Accounting System Reviews
Accounting System Reviews are a review of an awardee’s accounting system to verify that the organization is likely to be able to manage Federal funds in accordance with applicable regulations, terms, and conditions. NSF will not issue an award to an organization that cannot demonstrate that they maintain a project cost accounting system that meets these standards (e.g., that the accounting system segregates costs by project or award.)
- Accounting System Reviews may be conducted on a pre-award basis, typically in conjunction with other pre-award reviews (e.g., Proposal Budget Reviews), or post-award, typically as part of an advanced monitoring site visit.
- Accounting System Reviews are led by CAAR analysts, who examine and evaluate the awardee’s accounting systems, policies, procedures, and controls. Information may also be analyzed by the Division of Grants and Agreements, Cooperative Support Branch, and/or the Large Facilities Office.
- Awardee organizations are responsible for providing accurate and complete information regarding their accounting system and how they will be able to account for costs on a project-by-project basis.
For most reviews, CAAR verifies that the organization’s accounting system provides for:
- Detailed budget preparation with proposed costs, based on actual supportable cost data.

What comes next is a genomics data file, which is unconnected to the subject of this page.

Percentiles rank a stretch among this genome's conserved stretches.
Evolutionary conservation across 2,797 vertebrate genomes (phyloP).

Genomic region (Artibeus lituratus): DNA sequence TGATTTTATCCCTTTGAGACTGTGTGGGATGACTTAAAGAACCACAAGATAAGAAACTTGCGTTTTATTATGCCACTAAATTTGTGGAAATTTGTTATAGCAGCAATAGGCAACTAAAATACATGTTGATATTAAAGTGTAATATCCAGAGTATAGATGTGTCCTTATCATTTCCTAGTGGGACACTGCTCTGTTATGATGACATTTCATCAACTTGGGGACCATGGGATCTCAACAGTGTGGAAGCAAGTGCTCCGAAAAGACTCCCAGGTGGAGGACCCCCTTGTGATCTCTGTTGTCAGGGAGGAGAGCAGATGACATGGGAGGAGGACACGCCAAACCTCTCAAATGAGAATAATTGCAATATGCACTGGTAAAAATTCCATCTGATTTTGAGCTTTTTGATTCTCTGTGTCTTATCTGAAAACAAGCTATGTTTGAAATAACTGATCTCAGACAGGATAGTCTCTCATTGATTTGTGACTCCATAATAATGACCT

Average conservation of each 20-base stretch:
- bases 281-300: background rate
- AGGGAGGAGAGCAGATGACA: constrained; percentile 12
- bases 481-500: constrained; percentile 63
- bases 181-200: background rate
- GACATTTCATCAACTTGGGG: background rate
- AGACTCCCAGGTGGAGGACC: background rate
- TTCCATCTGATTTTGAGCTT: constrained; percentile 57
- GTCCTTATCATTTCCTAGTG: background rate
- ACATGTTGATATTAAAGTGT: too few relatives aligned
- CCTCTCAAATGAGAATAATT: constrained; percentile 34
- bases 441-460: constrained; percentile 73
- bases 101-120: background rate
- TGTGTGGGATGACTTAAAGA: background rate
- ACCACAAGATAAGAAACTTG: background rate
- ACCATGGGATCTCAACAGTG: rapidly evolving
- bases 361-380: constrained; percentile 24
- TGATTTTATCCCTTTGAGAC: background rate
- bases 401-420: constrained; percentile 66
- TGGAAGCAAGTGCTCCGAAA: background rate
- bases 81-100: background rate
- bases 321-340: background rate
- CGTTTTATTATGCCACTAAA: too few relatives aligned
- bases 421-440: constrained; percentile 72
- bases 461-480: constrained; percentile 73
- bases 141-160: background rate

- Classification of expenditures as direct, indirect, or unallowable costs, typically through a cost policy statement, as well as processes and procedures for classifying costs as direct, indirect, or unallowable as they are incurred.
- A system for accounting of costs by project/grant/funding source and by NSF budget line item expense category.
- Complete and accurate financial reports (including balance sheets and income statements, project cost ledger or account summary reports).
- Maintenance of adequate source documentation supporting all expenditures claimed on awards and cost sharing, when cost sharing is required under an NSF award.
- Internal controls and segregation of duties to ensure that no one employee has complete control of accounting transactions.
For more information, see the Prospective New Awardee Guide
Resources and References